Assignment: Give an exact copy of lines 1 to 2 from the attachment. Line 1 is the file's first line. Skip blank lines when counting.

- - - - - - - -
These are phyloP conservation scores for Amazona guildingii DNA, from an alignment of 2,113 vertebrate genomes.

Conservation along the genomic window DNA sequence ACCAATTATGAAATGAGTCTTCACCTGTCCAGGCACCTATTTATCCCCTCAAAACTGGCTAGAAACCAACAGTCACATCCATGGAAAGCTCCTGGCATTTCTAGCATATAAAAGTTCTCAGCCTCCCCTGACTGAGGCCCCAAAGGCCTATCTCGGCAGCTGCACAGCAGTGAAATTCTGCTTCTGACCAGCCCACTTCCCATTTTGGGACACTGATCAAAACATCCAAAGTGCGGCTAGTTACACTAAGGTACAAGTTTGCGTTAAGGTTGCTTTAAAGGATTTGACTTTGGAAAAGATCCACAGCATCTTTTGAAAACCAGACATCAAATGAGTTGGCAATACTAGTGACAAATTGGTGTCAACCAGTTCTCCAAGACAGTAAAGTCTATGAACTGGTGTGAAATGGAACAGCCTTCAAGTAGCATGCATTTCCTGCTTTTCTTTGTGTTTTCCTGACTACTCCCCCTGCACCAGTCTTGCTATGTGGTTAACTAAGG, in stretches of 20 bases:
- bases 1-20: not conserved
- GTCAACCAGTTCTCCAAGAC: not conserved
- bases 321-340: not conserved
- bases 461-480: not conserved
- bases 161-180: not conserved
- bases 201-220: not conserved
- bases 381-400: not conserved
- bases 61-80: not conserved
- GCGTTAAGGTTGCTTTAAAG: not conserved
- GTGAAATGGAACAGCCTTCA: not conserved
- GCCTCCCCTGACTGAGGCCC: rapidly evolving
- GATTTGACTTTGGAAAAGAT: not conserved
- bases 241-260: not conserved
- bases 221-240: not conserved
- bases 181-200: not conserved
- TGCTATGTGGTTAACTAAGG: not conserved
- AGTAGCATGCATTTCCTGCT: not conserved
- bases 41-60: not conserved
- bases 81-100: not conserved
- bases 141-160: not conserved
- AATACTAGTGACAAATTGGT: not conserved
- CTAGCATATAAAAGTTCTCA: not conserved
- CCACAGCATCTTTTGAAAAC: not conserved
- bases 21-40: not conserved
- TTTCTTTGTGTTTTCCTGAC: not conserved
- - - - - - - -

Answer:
These are phyloP conservation scores for Amazona guildingii DNA, from an alignment of 2,113 vertebrate genomes.

Conservation along the genomic window DNA sequence ACCAATTATGAAATGAGTCTTCACCTGTCCAGGCACCTATTTATCCCCTCAAAACTGGCTAGAAACCAACAGTCACATCCATGGAAAGCTCCTGGCATTTCTAGCATATAAAAGTTCTCAGCCTCCCCTGACTGAGGCCCCAAAGGCCTATCTCGGCAGCTGCACAGCAGTGAAATTCTGCTTCTGACCAGCCCACTTCCCATTTTGGGACACTGATCAAAACATCCAAAGTGCGGCTAGTTACACTAAGGTACAAGTTTGCGTTAAGGTTGCTTTAAAGGATTTGACTTTGGAAAAGATCCACAGCATCTTTTGAAAACCAGACATCAAATGAGTTGGCAATACTAGTGACAAATTGGTGTCAACCAGTTCTCCAAGACAGTAAAGTCTATGAACTGGTGTGAAATGGAACAGCCTTCAAGTAGCATGCATTTCCTGCTTTTCTTTGTGTTTTCCTGACTACTCCCCCTGCACCAGTCTTGCTATGTGGTTAACTAAGG, in stretches of 20 bases: